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The Geneva Bible

A Brief History
From the Publisher

  The Geneva Bible was the most widely read and influential English Bible of the 16th and 17th centuries, which was printed from 1560 to 1644 in over 200 different printings. As a product of superior translation by the best Protestant scholars of its day, it became the Bible of choice for many of the greatest writers, thinkers and historical figures of its day. Shakespeare's writing clearly echoed the phrasing, of the Geneva Bible. Puritans John Bunyan and John Milton used the Geneva Bible, which is reflected in their writing. During the English Civil War, Oliver Cromwell issued a pamphlet containing excerpts from the Geneva Bible to his troops. The Geneva Bible was even brought with the Pilgrims when they set sail on the Mayflower and was the generally accepted text among the Puritans. William Bradford cited it in his book Of Plymouth Plantation.

   The key feature of the Geneva Bible that distinguished it from all other Bibles of its time and made it so popular were the extensive marginal notes that were included to explain and interpret the scriptures for the common people. For example, "the sun, the moon and the stars falling from the heavens" was interpreted as meaning that the religious leaders of the latter days would be discredited. These notes, run to approximately 300,000 words, or one third the length of the text of the Bible itself! Written by Reformation leaders John Calvin, John Knox, Miles Coverdale, William Whittingham, Anthony Gilby, William Keithe, Thomas Sampson, Thomas Wood and several others. For nearly half a century these notes helped the people of England, Scotland, and Ireland understand the scriptures. The marginal notes were especially useful to the common people when Queen Elizabeth prohibited priests from addressing the congregations.

     The Geneva Bible had several other novel features. On the advice of John Calvin it became the first Bible to divide scriptures into numbered verses. It was published in Roman type rather than black letter, and all interpolated words were italicized.

     The Geneva Bible owes its origins to the Reformation Leaders who defied the persecutions of "Bloody Mary" (as Mary Queen of England would come to be called). Upon her ascension to the throne, Queen Mary banned the printing of English scriptures. This led William Whittingham, Anthony Gilby, and a small band of Englishmen to flee to Geneva where they began translating an English version of the Bible. These scholars were concerned about the influence the Catholic Church would have in shaping the available English translation of the Bible (all translated from the Latin Vulgate). They turned to the original Greek and Hebrew texts to create the Geneva Bible, which became the first Bible ever translated into English from the original Biblical texts.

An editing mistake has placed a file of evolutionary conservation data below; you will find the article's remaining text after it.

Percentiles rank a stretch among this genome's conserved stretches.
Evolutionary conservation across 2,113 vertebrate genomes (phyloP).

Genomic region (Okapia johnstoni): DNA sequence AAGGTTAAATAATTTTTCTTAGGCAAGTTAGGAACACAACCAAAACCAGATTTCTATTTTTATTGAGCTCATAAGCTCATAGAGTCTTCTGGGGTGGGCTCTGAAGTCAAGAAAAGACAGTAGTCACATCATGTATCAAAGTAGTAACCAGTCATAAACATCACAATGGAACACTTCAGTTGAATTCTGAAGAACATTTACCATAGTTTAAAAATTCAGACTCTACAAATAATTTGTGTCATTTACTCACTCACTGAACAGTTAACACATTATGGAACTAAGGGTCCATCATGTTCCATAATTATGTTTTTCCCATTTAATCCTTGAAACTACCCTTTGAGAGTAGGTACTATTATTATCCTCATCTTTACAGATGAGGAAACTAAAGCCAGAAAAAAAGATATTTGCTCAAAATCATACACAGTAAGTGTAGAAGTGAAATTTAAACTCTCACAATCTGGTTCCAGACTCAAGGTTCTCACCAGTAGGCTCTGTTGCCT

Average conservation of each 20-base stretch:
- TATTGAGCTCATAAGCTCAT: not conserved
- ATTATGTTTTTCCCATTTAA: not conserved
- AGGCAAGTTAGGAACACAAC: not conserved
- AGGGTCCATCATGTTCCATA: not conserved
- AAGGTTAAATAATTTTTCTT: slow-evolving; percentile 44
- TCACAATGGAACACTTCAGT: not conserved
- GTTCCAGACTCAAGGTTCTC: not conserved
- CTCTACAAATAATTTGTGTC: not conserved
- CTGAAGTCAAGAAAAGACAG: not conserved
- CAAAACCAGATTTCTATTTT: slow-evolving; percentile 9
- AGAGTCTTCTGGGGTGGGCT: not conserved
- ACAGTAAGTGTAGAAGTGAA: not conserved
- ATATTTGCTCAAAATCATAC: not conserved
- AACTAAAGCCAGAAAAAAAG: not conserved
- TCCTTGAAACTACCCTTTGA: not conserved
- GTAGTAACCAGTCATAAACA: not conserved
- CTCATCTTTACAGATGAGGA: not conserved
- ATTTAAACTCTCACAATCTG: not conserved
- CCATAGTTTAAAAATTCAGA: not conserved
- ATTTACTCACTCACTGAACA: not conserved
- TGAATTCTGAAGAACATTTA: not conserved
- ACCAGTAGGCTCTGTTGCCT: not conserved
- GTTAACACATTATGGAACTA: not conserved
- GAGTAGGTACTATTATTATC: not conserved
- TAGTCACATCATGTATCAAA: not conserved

It took the leaders of the Reformation over two years of diligent work day and night to finish the translation and commentaries of the Geneva Bible. During this time they used many works and commentaries, including those of Theodore Beza, one of the most prominent Biblical scholars of the era.

     In addition to being the reason for its popularity, the marginal notes of the Geneva Bible were also the reason for its demise. These strongly Protestant notes so infuriated King James that he considered it "seditious" and made its ownership a felony. James I was particularly worried about marginal notes such as the one in Exod 1: 19, which allowed disobedience to Kings. Consequently, King James eventually introduced the King JamesVersion, which drew largely from the Geneva Bible (minus the marginal notes that had enraged him). During the reign of James I and into the reign of Charles I the use of the Geneva Bible steadily declined as the Authorized King James version became more widely used. In 1644 the Geneva Bible was printed for the last time.

     This facsimile reproduction of the 1599 edition of the Geneva Bible (also known as the "Breeches" Bible) has been painstakingly reproduced and L.L. Brown Publishing is proud to offer it to the public. Printed on acid free paper, deluxe leatherette hard cover volume and a latigo leather volume. A magnifying glass is sometimes helpful where the notes are most extensive. This edition has a woodcut general title page and in text woodcut maps with Tomson's revised New Testament and Junius' annotated "Revelation."

     It comes with a table of interpretations of proper names, which are chiefly found in the Old Testament, and a table of principle things contained in the Bible. The Books of the Psalms are collected into English meters by Thomas Sternhold, John Hopkins and others and sung in the early churches. Also included are the prayers used by the English congregations every morning and evening.

     This 1599 edition does not contain the Apocrypha but the books of the Apocrypha are still listed in the Table of Contents. The Reformation Leaders noted that, " these books were not received by common consent to be read and expounded publicly in the Church neither yet served to prove any point of Christian Religion." The notes in the Apocypha are mostly found in the introduction of each Book and are very brief.

     Learn about the religion of your ancestors. Compare the thousands of marginal notes with the commentaries of today and you will readily see the difference. The Reformers had completed all their commentaries and marginal notes by 1599, making this edition of the Geneva Bible the most complete and a very valuable study aid to the seekers of Knowledge.

 
 
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